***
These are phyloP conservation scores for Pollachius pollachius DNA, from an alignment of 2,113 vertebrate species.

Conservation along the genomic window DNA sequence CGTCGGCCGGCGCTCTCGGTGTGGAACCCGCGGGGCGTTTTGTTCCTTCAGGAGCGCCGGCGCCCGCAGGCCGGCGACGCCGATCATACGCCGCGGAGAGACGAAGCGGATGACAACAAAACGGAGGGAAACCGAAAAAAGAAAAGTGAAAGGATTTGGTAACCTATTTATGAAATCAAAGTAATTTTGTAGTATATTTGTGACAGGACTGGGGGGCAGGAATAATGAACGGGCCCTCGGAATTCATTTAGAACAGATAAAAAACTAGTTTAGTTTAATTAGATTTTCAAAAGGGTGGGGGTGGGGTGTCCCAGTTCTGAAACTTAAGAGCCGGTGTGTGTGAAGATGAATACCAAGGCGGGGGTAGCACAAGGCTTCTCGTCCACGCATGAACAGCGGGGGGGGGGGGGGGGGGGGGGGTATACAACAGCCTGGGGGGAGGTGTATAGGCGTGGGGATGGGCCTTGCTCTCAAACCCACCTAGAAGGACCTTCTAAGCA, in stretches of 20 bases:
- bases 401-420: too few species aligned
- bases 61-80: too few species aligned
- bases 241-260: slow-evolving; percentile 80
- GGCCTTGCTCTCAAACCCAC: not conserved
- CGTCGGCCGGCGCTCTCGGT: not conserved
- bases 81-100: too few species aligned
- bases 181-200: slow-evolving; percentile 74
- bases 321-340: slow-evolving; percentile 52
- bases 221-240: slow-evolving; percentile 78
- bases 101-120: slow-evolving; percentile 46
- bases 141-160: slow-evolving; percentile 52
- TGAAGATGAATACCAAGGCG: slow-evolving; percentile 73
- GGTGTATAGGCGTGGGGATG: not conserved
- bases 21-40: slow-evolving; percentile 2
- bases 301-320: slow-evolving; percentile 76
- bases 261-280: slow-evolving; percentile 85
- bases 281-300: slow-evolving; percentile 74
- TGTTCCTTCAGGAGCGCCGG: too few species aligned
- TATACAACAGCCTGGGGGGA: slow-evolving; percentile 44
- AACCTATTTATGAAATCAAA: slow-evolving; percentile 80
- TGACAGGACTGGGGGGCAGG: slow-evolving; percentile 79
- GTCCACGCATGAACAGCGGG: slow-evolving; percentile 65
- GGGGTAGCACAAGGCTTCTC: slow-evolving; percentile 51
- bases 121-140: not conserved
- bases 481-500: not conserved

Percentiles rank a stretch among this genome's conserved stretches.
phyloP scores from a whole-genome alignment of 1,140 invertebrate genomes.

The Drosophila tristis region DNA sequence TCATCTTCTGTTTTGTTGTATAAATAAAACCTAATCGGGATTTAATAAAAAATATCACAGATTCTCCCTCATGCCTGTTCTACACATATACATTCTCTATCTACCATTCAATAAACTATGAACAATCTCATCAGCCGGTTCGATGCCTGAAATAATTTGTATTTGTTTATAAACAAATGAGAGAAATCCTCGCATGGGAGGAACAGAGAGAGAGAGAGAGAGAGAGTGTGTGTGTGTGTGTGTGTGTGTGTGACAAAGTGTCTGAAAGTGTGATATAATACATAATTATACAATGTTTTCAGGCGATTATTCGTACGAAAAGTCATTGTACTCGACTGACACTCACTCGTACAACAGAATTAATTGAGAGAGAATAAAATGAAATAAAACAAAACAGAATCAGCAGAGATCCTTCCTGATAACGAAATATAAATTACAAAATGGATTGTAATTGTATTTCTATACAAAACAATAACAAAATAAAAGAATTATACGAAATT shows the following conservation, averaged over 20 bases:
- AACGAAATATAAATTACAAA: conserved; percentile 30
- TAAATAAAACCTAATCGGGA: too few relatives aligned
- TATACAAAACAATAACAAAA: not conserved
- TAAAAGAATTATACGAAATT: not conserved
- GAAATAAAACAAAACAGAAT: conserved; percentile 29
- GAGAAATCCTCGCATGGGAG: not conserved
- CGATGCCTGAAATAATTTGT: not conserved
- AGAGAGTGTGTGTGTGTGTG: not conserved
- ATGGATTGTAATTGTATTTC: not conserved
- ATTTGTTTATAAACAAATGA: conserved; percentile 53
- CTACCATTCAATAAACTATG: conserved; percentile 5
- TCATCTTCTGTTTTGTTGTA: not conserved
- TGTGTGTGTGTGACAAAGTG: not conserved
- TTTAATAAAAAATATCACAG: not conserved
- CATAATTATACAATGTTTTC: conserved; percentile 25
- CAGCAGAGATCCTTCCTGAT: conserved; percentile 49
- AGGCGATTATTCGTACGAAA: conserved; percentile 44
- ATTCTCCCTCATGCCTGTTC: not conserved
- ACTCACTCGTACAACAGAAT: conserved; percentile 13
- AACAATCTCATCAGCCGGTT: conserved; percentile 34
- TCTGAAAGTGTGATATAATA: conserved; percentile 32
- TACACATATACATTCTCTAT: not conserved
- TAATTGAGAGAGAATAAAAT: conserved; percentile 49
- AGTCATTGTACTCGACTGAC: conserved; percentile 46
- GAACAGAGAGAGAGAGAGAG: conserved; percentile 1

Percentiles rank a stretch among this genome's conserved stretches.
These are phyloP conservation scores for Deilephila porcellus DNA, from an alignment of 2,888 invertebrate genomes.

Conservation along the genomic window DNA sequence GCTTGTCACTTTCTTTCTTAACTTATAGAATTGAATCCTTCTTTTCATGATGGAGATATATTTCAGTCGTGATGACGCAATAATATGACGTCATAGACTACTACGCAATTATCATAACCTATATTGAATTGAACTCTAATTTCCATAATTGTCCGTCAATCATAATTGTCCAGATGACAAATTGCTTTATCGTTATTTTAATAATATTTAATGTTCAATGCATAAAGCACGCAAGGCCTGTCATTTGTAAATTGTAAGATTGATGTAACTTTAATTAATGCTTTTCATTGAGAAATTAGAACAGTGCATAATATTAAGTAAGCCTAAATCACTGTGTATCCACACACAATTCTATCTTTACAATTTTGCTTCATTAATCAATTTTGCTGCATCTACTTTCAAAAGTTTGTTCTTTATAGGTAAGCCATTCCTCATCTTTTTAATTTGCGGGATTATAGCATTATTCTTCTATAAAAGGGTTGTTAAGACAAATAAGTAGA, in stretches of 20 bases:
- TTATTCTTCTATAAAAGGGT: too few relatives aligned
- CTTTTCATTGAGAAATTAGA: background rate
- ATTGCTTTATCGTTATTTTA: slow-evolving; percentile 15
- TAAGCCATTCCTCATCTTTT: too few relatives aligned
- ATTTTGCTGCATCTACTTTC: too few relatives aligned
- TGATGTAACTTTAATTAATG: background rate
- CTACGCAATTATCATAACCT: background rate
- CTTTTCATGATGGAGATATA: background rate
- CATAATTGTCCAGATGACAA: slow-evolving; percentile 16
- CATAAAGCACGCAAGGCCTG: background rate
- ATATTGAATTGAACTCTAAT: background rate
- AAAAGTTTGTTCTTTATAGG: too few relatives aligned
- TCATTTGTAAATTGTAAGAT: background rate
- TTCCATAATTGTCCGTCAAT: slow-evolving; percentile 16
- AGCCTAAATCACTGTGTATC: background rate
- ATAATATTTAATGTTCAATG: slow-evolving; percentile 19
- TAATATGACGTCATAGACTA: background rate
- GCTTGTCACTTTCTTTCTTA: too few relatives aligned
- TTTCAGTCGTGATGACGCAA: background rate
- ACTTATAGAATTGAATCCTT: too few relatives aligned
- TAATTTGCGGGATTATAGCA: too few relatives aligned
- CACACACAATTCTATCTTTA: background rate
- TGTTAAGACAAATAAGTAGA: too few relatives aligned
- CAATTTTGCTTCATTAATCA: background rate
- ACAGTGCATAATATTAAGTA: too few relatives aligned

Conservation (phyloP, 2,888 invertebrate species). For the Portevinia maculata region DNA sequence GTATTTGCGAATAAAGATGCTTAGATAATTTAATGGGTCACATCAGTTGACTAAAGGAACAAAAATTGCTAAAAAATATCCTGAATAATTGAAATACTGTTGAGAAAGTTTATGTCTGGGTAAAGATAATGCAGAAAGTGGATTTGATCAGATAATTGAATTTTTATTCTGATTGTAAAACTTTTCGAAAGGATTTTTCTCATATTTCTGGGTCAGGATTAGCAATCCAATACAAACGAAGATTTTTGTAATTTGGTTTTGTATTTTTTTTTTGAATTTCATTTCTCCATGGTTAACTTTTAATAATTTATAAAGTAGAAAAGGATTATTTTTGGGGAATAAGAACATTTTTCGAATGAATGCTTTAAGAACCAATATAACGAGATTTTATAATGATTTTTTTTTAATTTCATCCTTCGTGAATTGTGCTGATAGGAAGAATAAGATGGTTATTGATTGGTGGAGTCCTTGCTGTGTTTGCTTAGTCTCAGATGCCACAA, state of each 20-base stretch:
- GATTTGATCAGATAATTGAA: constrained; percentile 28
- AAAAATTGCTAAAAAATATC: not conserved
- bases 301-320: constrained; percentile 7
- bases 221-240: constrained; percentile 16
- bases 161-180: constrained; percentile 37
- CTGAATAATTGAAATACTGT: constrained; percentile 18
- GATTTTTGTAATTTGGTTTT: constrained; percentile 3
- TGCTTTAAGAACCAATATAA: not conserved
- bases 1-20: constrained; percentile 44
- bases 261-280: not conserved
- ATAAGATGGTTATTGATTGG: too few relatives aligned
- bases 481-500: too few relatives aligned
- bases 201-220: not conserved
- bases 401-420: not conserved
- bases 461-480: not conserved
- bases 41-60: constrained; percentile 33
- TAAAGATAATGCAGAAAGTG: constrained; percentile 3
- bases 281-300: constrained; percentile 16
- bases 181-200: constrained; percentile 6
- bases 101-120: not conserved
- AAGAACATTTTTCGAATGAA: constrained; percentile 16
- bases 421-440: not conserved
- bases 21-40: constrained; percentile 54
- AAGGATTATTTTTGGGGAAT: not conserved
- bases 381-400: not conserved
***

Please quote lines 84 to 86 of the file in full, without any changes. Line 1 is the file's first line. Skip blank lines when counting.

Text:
Conservation (phyloP, 2,888 invertebrate species). For the Portevinia maculata region DNA sequence GTATTTGCGAATAAAGATGCTTAGATAATTTAATGGGTCACATCAGTTGACTAAAGGAACAAAAATTGCTAAAAAATATCCTGAATAATTGAAATACTGTTGAGAAAGTTTATGTCTGGGTAAAGATAATGCAGAAAGTGGATTTGATCAGATAATTGAATTTTTATTCTGATTGTAAAACTTTTCGAAAGGATTTTTCTCATATTTCTGGGTCAGGATTAGCAATCCAATACAAACGAAGATTTTTGTAATTTGGTTTTGTATTTTTTTTTTGAATTTCATTTCTCCATGGTTAACTTTTAATAATTTATAAAGTAGAAAAGGATTATTTTTGGGGAATAAGAACATTTTTCGAATGAATGCTTTAAGAACCAATATAACGAGATTTTATAATGATTTTTTTTTAATTTCATCCTTCGTGAATTGTGCTGATAGGAAGAATAAGATGGTTATTGATTGGTGGAGTCCTTGCTGTGTTTGCTTAGTCTCAGATGCCACAA, state of each 20-base stretch:
- GATTTGATCAGATAATTGAA: constrained; percentile 28
- AAAAATTGCTAAAAAATATC: not conserved